(The original meta-analysis that this discussion refers to can be found here).

It’s not a good thing when the theoretical inclinations of a researcher can reliably predict the outcome of a study.  Remember that whole thing about scientific results supposedly being a reflection of how the world works?  Yeahhhhhh.

When I said that researcher allegiance bias was a well-studied phenomenon, I meant it.  The above-mentioned meta-analysis (a systematic overview of primary studies) that found researcher allegiance bias is just one of dozens of meta-analyses done on the topic.  So what does one do when one has dozens of meta-analyses?  That’s right: a meta-meta-analysis!  In 2013, Munder et al. conducted a meta-analysis of 30 different meta-analyses and confirmed that there was a “substantial and robust” association between researcher allegiance and study outcome.

But here’s where it gets crazy.  Munder et al. also found that meta-analyses whose conductors were in favor of the researcher allegiance bias hypothesis–that is, the hypothesis that research allegiance bias is associated with study outcomes–found a greater association between researcher allegiance bias and study outcomes.  In other words, the meta-analyses on researcher allegiance bias themselves were confounded by researcher allegiance bias.1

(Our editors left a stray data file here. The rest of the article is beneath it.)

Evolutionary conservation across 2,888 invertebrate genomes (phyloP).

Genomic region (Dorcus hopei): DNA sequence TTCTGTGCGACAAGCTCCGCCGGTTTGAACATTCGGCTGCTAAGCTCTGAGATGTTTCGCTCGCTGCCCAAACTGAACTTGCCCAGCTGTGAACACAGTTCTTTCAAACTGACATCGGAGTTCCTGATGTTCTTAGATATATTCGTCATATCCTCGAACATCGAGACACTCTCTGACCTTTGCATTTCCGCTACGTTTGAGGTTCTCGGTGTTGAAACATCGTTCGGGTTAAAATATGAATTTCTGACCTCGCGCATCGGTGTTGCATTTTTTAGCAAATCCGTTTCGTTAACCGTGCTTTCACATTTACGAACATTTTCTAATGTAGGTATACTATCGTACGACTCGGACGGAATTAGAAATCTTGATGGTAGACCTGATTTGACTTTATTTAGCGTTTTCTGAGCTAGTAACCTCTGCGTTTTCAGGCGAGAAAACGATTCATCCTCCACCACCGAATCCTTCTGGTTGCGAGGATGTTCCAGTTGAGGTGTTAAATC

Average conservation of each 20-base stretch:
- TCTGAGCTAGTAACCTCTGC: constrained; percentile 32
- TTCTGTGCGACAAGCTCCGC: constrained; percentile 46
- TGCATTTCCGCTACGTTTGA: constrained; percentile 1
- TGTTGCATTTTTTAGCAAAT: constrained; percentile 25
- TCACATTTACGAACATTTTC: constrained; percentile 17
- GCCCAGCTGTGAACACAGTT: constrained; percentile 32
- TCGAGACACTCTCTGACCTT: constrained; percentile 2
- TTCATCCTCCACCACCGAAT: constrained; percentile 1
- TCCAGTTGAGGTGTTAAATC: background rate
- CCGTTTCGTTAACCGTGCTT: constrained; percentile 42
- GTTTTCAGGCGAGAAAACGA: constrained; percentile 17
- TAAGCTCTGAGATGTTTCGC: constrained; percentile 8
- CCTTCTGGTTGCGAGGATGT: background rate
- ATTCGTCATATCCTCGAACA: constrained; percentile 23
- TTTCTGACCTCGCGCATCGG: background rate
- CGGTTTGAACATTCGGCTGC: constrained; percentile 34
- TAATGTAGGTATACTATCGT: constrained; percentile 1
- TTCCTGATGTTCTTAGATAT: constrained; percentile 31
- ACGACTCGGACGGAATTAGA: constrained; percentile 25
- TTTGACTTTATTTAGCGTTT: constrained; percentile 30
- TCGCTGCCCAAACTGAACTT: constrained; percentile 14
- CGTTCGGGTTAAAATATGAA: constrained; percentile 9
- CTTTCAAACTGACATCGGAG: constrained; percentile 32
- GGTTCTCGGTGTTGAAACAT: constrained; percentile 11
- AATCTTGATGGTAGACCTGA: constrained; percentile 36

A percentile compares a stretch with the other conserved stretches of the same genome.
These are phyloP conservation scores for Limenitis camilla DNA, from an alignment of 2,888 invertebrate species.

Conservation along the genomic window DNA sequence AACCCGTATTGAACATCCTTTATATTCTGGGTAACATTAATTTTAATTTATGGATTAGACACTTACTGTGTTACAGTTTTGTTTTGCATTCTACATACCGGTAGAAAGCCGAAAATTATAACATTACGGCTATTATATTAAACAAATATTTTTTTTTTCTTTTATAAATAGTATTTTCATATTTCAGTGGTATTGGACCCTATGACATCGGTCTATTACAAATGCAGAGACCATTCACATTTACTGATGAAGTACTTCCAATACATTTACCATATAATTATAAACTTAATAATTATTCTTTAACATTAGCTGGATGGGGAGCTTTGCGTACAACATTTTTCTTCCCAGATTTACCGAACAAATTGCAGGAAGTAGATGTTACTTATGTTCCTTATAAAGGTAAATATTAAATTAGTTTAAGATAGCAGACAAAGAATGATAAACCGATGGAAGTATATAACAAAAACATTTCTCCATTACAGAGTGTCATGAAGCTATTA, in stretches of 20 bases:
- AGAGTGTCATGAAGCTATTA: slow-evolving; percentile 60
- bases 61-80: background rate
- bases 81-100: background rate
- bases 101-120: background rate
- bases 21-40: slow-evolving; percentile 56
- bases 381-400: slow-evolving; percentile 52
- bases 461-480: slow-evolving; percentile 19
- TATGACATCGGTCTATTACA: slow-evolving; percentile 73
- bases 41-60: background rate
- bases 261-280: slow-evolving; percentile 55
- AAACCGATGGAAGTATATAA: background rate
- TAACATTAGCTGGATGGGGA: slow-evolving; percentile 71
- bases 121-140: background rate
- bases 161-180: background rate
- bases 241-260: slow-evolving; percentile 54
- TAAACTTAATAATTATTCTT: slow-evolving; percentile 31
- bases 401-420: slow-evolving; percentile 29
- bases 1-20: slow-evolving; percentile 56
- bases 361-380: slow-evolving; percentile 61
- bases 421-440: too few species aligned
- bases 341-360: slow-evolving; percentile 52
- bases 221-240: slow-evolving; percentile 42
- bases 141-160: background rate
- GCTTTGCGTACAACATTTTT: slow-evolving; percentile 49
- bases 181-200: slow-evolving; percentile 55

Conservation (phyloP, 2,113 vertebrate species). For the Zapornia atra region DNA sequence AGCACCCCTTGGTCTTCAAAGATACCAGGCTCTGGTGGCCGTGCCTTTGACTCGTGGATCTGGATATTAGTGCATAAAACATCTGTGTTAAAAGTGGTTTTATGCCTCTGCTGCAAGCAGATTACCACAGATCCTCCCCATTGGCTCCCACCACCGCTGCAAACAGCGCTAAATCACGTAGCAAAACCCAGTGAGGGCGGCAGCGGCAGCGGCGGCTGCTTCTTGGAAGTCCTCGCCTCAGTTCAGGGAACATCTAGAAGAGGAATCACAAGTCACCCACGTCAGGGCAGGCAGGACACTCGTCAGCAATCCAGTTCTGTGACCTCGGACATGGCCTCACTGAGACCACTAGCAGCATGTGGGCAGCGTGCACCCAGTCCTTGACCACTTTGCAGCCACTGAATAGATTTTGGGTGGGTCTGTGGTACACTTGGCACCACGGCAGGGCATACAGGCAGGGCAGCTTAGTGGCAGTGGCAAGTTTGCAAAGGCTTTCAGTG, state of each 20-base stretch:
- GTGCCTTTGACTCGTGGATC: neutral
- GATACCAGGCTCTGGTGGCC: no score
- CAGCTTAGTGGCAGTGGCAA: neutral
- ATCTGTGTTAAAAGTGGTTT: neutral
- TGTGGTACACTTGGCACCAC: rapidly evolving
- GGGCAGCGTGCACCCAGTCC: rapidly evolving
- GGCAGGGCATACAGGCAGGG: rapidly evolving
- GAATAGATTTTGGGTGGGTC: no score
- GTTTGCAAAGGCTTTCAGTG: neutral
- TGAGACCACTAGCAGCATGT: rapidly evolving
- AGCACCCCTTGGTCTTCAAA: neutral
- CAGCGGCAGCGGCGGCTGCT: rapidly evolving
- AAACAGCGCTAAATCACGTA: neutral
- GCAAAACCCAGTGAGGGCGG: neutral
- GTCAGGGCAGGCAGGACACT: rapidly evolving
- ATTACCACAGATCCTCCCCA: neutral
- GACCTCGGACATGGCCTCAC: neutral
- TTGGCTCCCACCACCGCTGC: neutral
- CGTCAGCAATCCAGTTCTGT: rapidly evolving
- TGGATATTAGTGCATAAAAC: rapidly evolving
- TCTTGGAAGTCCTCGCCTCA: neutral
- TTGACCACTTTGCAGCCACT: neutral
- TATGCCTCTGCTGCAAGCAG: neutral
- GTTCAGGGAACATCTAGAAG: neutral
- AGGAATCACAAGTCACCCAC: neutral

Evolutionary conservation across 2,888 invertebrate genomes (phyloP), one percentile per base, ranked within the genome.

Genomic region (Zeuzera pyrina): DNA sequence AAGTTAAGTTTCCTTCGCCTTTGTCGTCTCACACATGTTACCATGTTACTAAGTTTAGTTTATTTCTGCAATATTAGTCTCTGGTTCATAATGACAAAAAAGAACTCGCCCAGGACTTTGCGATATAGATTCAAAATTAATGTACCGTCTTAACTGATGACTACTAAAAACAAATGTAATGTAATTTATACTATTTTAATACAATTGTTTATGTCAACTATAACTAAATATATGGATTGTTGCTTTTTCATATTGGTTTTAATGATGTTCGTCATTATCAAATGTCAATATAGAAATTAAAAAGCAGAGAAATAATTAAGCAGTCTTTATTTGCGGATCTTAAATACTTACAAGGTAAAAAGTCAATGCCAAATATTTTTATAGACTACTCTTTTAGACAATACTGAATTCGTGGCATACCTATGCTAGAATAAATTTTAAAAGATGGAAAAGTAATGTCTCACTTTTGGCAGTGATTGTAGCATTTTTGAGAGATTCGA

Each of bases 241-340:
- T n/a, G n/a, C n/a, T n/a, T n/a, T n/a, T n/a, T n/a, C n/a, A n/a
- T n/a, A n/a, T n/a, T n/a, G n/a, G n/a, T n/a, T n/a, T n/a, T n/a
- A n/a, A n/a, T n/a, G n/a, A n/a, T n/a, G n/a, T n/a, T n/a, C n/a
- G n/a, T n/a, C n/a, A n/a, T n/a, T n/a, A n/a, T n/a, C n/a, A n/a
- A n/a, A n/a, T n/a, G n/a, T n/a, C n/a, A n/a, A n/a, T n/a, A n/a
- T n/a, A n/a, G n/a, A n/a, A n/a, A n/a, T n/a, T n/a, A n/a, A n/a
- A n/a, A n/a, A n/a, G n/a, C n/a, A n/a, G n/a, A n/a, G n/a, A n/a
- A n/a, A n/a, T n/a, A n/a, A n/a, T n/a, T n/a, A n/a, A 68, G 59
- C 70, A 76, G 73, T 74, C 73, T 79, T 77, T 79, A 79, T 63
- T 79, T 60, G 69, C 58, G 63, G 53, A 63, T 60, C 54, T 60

Note that researcher allegiance bias doesn’t necessarily have to involve conscious intent to manipulate data in favor of your own favorite psychotherapy treatment.  More likely, subtle things like how the researcher designs the competing treatment protocols, how the researcher trains the therapists that will actually be carrying out the treatments, etc. are operative here.  But this just makes the problem of researcher allegiance bias even scarier; what we have to do battle with is not bad actors, but rather fundamental aspects of human psychology.  There have been a number of suggestions on how to moderate the effects of researcher allegiance bias (the same source I quoted above has a good discussion at the end), but I won’t talk about them here, as this blog post is already going to be long enough without addressing fixes of science as well.